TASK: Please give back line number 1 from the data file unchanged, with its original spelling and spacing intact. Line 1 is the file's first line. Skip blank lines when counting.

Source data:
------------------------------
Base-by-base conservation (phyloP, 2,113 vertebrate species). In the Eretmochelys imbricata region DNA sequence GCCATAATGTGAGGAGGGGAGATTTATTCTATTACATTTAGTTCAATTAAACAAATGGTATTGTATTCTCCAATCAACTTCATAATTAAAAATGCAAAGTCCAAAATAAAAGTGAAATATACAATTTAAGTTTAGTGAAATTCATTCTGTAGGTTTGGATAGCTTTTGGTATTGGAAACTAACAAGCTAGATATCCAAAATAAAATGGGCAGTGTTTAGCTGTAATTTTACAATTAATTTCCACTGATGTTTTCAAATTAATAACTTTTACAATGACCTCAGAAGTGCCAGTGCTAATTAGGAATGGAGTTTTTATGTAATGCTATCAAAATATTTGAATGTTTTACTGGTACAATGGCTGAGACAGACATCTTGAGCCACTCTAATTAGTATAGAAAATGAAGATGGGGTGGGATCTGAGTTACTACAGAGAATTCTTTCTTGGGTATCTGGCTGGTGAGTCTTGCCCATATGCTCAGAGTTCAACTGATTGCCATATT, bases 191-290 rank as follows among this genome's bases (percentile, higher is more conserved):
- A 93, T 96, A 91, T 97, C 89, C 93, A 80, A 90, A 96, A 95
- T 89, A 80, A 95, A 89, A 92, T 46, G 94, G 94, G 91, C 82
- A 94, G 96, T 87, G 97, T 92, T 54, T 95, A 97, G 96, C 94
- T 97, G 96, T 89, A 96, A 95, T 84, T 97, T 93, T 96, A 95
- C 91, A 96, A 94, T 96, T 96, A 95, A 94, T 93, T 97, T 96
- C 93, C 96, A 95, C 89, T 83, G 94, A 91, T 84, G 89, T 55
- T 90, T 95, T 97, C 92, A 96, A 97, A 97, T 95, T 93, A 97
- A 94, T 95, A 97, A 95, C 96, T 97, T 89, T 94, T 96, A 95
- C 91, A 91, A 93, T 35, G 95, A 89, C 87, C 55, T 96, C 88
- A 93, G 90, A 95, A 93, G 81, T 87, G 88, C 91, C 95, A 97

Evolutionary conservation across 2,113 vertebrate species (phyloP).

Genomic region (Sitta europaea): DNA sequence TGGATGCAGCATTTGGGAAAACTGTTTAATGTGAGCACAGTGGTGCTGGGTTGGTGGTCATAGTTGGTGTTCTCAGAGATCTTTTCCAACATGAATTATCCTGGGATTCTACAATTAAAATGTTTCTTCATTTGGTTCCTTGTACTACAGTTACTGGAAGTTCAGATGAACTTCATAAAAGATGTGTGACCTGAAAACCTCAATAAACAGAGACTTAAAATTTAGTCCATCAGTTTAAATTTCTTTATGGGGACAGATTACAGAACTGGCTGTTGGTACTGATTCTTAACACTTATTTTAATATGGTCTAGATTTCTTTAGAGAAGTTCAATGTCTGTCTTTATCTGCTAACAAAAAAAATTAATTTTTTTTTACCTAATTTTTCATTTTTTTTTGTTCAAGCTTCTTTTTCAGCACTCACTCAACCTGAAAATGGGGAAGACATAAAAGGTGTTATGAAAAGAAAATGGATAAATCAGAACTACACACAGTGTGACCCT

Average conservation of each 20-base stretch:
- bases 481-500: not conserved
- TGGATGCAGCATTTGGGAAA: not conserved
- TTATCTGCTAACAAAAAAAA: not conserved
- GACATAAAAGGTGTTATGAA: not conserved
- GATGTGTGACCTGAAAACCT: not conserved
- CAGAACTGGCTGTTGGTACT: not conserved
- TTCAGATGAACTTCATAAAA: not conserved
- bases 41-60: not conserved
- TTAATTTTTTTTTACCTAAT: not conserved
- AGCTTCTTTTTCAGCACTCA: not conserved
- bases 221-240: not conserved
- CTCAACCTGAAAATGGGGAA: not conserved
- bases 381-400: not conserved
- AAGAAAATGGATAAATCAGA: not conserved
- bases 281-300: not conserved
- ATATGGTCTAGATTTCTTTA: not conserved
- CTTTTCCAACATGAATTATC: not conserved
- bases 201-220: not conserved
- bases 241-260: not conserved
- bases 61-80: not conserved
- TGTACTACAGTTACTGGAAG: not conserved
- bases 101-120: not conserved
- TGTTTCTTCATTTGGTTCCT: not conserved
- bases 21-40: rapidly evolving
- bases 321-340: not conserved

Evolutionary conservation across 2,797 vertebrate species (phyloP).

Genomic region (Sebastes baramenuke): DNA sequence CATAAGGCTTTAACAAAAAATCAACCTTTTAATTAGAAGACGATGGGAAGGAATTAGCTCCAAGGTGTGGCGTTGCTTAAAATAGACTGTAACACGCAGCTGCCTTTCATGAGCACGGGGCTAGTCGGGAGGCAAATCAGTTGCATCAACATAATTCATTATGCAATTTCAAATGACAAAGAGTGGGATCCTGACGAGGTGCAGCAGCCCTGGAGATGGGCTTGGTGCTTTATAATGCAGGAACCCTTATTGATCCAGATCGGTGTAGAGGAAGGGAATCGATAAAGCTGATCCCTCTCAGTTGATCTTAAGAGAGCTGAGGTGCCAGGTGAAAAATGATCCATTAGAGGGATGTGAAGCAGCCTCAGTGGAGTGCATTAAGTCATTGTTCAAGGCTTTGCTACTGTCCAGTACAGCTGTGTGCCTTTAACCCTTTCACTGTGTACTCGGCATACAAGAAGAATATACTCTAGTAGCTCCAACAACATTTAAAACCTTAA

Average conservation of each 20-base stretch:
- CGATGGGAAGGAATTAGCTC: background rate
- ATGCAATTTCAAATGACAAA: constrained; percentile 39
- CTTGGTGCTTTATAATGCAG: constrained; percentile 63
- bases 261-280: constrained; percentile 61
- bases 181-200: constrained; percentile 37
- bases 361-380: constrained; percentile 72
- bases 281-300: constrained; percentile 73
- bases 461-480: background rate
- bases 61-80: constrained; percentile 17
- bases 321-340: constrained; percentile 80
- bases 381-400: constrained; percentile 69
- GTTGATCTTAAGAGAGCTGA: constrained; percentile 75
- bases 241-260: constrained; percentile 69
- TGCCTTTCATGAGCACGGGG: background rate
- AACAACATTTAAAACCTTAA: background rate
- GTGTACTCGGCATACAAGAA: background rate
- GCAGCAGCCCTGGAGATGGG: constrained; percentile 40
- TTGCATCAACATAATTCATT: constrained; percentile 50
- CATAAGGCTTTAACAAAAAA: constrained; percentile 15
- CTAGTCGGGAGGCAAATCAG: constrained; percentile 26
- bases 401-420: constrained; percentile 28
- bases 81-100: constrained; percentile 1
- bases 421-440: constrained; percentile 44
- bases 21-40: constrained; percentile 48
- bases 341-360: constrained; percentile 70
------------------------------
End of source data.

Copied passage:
Base-by-base conservation (phyloP, 2,113 vertebrate species). In the Eretmochelys imbricata region DNA sequence GCCATAATGTGAGGAGGGGAGATTTATTCTATTACATTTAGTTCAATTAAACAAATGGTATTGTATTCTCCAATCAACTTCATAATTAAAAATGCAAAGTCCAAAATAAAAGTGAAATATACAATTTAAGTTTAGTGAAATTCATTCTGTAGGTTTGGATAGCTTTTGGTATTGGAAACTAACAAGCTAGATATCCAAAATAAAATGGGCAGTGTTTAGCTGTAATTTTACAATTAATTTCCACTGATGTTTTCAAATTAATAACTTTTACAATGACCTCAGAAGTGCCAGTGCTAATTAGGAATGGAGTTTTTATGTAATGCTATCAAAATATTTGAATGTTTTACTGGTACAATGGCTGAGACAGACATCTTGAGCCACTCTAATTAGTATAGAAAATGAAGATGGGGTGGGATCTGAGTTACTACAGAGAATTCTTTCTTGGGTATCTGGCTGGTGAGTCTTGCCCATATGCTCAGAGTTCAACTGATTGCCATATT, bases 191-290 rank as follows among this genome's bases (percentile, higher is more conserved):